"I want to get the belt," Belfort said, pointing a menacing finger at the camera in front of him. "Take that punk Chael, um, Chael Sonnen -- I don't even know your name -- and get out. Dana, Lorenzo, take him out. Let me fight Jon Jones. I need that rematch. Get that clown away. Go home. You did the reality show. Go home and let me fight the real champion. Champion against a champion, not that clown."
OK, let's review this latest WWE moment in UFC postfight interviews: Vitor was addressing fight promotion president Dana White and CEO Lorenzo Fertitta, asking them to remove Sonnen from his April 27 light heavyweight title fight against his opposing coach on the soon-to-be-aired season of The Ultimate Fighter, Jon Jones, whom Belfort nearly submitted back in September before succumbing to a fourth-round submission.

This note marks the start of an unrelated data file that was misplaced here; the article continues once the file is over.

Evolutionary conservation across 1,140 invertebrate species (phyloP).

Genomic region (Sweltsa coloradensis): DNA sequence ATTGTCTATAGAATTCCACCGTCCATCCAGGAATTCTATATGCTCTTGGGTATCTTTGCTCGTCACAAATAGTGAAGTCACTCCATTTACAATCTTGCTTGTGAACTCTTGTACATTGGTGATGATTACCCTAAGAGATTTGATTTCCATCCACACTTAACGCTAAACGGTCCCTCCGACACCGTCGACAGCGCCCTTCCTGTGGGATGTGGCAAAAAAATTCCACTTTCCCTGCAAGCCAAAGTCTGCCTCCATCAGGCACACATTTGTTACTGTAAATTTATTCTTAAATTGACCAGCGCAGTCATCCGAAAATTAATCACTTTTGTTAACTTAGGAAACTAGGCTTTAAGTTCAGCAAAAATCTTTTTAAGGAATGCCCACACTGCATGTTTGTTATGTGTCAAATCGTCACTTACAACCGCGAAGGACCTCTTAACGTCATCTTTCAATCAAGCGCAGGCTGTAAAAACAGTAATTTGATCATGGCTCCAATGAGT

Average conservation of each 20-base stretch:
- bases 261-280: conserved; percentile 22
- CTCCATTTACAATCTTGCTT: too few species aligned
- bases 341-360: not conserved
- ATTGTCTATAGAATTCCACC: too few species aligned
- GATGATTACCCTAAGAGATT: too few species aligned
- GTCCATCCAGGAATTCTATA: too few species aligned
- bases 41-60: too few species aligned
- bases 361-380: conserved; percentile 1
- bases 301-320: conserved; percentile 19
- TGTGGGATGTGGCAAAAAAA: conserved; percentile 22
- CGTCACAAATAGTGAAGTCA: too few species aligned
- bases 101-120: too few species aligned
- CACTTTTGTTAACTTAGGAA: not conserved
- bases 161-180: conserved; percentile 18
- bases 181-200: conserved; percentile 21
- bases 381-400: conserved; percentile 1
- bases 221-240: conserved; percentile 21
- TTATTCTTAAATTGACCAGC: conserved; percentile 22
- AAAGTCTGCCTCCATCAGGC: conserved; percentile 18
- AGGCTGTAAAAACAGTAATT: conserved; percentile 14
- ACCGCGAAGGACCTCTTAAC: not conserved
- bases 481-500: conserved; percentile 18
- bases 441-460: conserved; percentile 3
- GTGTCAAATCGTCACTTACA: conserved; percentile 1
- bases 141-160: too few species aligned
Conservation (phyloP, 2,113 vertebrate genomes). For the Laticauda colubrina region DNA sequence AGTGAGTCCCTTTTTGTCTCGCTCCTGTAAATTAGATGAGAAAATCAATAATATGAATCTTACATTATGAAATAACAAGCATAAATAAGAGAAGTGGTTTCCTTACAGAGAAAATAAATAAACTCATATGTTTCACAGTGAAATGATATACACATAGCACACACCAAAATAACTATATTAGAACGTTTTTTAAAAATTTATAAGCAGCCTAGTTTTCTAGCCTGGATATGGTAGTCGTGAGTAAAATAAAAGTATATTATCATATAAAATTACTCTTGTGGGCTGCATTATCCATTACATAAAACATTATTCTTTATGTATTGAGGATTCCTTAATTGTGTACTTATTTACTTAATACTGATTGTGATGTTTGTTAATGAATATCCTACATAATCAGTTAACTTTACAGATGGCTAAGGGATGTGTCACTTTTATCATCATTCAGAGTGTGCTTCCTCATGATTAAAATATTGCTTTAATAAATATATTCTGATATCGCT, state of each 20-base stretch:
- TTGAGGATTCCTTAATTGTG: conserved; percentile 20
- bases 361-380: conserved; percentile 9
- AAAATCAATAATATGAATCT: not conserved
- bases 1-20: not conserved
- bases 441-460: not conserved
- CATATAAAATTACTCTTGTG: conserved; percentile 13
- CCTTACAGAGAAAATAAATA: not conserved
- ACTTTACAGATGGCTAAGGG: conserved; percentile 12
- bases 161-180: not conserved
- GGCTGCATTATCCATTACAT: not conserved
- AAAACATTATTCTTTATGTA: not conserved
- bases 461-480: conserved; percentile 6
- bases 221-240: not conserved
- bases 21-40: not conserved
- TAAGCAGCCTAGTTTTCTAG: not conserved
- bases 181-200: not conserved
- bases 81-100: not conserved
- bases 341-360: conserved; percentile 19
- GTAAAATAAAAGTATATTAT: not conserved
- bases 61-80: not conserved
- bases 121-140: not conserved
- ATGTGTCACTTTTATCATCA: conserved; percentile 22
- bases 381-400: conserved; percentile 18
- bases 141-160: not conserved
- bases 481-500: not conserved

A likely scenario? Not at all, not with Sonnen's ability to pump up pay-per-view appeal. Chael might not be a legitimate light heavyweight contender, but as a carnival barker he's heavyweight champion of the world. Then again, injuries do happen and Belfort has shown himself to be one who'll step in at a moment's notice. However, the crystal ball here depicts Vitor Belfort and Chael Sonnen facing off in the octagon at some point.
Where does that leave Michael Bisping ... or even Anderson Silva, for that matter? Bisping has some building to do, perhaps starting with another fighter with a career renovation project in the offing, such as Mark Muñoz. And for Silva, there's always the guy who knocked Muñoz off track, Chris Weidman. He should soon be all healed from a shoulder injury, as he pointed out on Twitter: "I'll be back in summer and that's when Anderson wanted to fight. Coincidence? I think not."